Despite its 13 season run, It’s Always Sunny in Philadelphia has flown largely under the radar not just in terms of accolades, but for mainstream viewers as well. As much as something can be these days, the FX show has managed to avoid cancellation whilst cultivating an avid but small audience. Which is perhaps for the best, as the series is so wonderfully different from any other kind of comedy being made, that appealing to the general public would likely spoil it.
The series was created by Rob McElhenney and Glenn Howerton, who also star alongside Charlie Day, Kaitlin Olson and Danny DeVito, contributing to how intrinsic the specific performances are to the distinct storylines and dialogue. The impression from interviews and discussions about the process of creating the show is so organic and at this point second-nature, which comes through not just in the writing but in the ways they bounce off each other. If you somehow manage to get through the series too quickly, definitely don’t ignore their blooper reels.
The owners of a run down Irish pub in Philadelphia, ‘Paddy’s Pub’, “The Gang” (as they are often referred to in the episode title cards) are mostly and by all accounts unlikeable – selfish, dishonest and often very drunk – to a degree which comes back round to be so ludicrous that it is apparent it’s very deliberately done. If it’s for you, you love it wholly, and hence the cult hit it has become. And if you do love it, you know how difficult it is to pitch it once you have gone into any sort of detail about the schemes The Gang gets up to. It’s a polar opposite to the likes of Parks and Recreation, Brooklyn Nine-Nine or even The Office, where despite the humdrum of the workplace day-to-day, the characters still find small joys in it, or at least develop closer relationships with one another as a result of whatever shenanigans or conflict the episode centres around.Charlie, Dennis, Dee, Mac and Frank aren’t the warm and fuzzy sitcom type. Dee, Dennis and Frank are actual family, but that never really comes to play in the way it would in another show. That said, they always walk a balance of never going full-out genuinely offensive; maybe to some that’s the case, but only without the full context of the show. Perhaps its special quality is that there is something refreshing and cathartic about not having to justify people’s actions, heinous as they may be.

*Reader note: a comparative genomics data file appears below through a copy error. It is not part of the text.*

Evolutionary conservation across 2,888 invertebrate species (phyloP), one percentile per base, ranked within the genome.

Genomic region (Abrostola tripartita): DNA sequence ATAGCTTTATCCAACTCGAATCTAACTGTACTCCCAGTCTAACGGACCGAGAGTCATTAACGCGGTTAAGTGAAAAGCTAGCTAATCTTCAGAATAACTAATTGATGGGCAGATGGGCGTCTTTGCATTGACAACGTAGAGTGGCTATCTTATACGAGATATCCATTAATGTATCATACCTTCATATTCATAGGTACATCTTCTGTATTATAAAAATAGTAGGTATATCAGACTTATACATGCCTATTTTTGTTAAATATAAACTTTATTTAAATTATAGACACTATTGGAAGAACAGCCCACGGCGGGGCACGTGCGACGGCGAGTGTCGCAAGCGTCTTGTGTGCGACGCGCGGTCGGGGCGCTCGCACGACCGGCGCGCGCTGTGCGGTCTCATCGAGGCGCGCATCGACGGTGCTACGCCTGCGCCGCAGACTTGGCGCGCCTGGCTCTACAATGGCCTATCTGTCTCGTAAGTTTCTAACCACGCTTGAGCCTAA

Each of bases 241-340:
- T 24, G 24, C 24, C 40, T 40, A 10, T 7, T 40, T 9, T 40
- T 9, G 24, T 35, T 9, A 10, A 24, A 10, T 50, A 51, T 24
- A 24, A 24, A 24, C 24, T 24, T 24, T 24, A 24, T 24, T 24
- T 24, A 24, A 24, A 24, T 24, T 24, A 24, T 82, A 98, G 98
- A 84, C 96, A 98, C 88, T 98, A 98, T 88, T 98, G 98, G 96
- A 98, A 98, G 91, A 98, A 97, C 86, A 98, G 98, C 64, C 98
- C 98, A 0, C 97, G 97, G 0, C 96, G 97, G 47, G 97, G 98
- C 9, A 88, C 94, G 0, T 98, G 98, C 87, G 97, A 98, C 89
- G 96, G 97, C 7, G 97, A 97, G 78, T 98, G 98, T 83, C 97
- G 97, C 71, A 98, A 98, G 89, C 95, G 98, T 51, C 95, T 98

It’s widely agreed that It’s Always Sunny is one of those shows where it might be better to start from around season four, familiarise oneself with the characters and tone of humour, and then go back, as that’s when the show hits its stride. And there is something so impressive and cosy about a show that has been running for thirteen years, quietly and unpretentiously doing its thing, knowing the right people will find it, and continuing to grow alongside the audience it has.
The entire series is available on Netflix.